ways to reduce this liability so that it can have more finance for development and growth of

the company.

In summary, the FF analysis shows that threat of substitutes is low, of new entrants is high, of

suppliers is high, of buyers is high because of laws that make it impossible to switch or by-

pass them and thus in turn make rivalry with foreign competitors operating in the same

market high. The automobile industry in the US in lieu of the above stated threats is therefore

currently not attractive on the surface though until other factors which the model ignores can

be considered, its attractiveness relative to GM cannot be ascertained.

The challenge here therefore before one can choose a strategy (cost, differentiation, focus or

combinations) is to identify GM’s competitive advantage as a firm, it’s wider economic,

ecological, technological, political, legal and socio-demographic environment’s influence on

market conditions and developments (Niederhut-Bollmann and Theuvsen, 2008) and how

they constitute or expose a strength, weakness, opportunity or threat to the firm. Any

conclusion or strategy deduced from using FF tool alone without fathoming in the just listed

factors would be futile or misaligned.

For example, choosing a cost leadership strategy without considering if GM has the financial

capability to back up such a strategy (which it currently doesn’t have) or a focus or

differentiation strategy without considering which product it should promote or focus on and

the implication of PESTEL factors on the chosen product would lead to a wrong positioning.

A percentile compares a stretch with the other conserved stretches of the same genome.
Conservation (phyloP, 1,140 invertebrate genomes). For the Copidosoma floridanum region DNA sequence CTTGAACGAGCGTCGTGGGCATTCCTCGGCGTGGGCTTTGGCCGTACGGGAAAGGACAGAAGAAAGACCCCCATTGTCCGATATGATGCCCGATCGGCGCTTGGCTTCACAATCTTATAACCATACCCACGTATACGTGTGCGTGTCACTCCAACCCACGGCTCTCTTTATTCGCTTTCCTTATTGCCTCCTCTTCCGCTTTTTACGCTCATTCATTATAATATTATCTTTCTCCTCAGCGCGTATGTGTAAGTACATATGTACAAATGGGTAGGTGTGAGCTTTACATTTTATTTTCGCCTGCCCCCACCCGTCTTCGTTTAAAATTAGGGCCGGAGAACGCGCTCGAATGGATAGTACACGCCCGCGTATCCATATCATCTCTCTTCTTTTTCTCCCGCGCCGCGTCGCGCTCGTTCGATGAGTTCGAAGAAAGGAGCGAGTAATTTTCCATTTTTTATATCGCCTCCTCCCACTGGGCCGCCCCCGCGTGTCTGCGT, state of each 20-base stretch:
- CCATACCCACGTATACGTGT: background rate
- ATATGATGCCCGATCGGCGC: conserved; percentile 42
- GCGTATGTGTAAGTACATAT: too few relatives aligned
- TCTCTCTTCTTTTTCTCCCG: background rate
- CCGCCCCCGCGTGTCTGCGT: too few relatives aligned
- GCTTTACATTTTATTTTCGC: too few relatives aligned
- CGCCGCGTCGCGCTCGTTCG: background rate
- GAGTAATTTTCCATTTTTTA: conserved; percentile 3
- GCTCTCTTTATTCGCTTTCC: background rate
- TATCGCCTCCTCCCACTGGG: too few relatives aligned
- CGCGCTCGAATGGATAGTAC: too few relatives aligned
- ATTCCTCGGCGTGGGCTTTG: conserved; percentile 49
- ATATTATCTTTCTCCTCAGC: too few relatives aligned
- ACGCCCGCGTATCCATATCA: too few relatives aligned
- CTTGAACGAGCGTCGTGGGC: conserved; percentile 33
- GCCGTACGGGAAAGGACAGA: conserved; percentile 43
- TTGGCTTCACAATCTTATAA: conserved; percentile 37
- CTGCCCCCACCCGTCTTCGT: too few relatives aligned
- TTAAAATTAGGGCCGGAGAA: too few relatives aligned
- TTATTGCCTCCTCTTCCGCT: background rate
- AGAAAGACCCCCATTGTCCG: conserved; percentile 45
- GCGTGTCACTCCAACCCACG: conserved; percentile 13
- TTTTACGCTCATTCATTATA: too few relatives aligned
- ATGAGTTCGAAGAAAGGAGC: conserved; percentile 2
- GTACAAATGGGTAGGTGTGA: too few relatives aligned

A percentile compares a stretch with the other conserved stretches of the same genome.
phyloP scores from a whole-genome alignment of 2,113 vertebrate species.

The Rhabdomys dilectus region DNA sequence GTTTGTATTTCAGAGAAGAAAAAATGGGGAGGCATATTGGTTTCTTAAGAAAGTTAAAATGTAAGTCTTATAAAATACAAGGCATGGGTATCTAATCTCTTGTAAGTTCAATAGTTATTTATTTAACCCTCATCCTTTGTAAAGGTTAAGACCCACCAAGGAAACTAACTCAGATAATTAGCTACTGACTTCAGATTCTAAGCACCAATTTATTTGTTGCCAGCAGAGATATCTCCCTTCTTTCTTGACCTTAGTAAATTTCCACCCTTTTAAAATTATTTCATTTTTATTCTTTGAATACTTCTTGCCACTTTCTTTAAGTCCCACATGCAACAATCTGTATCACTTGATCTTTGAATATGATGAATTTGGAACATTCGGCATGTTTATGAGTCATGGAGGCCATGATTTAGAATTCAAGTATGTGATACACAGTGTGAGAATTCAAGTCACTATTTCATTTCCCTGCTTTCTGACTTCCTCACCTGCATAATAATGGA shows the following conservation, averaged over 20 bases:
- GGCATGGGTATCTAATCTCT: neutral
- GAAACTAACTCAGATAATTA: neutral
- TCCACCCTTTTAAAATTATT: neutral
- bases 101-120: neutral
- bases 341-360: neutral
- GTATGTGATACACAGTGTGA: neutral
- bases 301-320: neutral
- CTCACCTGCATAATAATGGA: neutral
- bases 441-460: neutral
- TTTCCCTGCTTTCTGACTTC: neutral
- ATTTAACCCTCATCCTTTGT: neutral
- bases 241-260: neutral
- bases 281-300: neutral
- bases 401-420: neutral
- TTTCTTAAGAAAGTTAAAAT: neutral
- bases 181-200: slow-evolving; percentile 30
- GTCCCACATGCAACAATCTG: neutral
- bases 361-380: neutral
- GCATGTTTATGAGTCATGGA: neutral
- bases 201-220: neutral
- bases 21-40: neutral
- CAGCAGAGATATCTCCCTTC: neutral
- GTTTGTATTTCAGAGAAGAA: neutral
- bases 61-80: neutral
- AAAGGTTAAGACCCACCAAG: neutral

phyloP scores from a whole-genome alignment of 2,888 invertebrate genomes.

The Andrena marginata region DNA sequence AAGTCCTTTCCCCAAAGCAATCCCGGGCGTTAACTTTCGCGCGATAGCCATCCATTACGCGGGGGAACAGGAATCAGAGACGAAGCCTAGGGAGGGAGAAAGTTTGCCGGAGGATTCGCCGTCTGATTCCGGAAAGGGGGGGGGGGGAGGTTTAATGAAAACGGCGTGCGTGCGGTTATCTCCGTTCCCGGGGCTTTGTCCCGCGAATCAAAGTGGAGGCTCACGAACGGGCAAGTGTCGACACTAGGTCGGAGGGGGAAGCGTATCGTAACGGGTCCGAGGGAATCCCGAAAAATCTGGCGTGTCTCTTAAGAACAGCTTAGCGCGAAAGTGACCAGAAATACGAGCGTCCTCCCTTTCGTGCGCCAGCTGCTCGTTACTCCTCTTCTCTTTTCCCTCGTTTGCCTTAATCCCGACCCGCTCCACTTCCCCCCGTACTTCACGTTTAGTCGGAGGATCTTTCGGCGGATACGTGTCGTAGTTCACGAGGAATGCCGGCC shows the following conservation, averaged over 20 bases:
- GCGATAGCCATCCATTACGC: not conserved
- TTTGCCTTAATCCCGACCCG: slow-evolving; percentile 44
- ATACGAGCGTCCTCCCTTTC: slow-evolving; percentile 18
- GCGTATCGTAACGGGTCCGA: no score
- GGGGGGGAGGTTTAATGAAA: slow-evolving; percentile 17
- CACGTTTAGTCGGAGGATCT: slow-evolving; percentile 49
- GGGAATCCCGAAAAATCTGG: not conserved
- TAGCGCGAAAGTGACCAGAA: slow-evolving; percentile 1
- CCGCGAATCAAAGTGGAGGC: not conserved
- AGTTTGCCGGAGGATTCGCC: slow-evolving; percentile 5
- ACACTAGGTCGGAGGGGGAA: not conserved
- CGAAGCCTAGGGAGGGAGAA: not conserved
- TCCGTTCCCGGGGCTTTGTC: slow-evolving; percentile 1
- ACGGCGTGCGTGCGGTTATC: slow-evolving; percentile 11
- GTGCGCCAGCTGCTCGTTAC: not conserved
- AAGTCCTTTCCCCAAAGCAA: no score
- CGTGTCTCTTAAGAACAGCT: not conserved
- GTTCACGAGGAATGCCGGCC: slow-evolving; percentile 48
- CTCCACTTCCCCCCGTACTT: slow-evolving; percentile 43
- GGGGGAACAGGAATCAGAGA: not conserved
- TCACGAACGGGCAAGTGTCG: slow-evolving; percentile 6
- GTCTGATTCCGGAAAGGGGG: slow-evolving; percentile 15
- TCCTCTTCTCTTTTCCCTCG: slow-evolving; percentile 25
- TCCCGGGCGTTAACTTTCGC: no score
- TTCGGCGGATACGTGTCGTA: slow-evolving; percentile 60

The government’s commitment to reduce carbon emissions, dependence on fossil-fuels, and

funding of technologies to develop hybrid electric vehicles (HEVs) (see table 2) would mean

that GM will have to scrap unattractive brands irrespective of whether customers still like

them or not. Research shows currently that sales of electric vehicles had the greatest slump,

43.9% decline in March of 2008 compared to 36.5% for other types of passenger vehicles

(Edmunds, 2009). Nonetheless, GM has no choice other than to position itself in line with

government’s policies, initiatives and intentions.

Other government initiatives whose implications needs to be considered include; negotiation

for universal healthcare (an attempt to extend health insurance to employees not previously

covered) (The Economistc, 2009); a cap on carbon emissions (Financial Timesb, 2009); a

new act called “Employee Free Choice bill” (The Economistd, 2009) which could raise wages

for union members and drive up employment costs for firms; “buy American clause”, which

means GM may have to source its steel from US where its relatively more expensive than that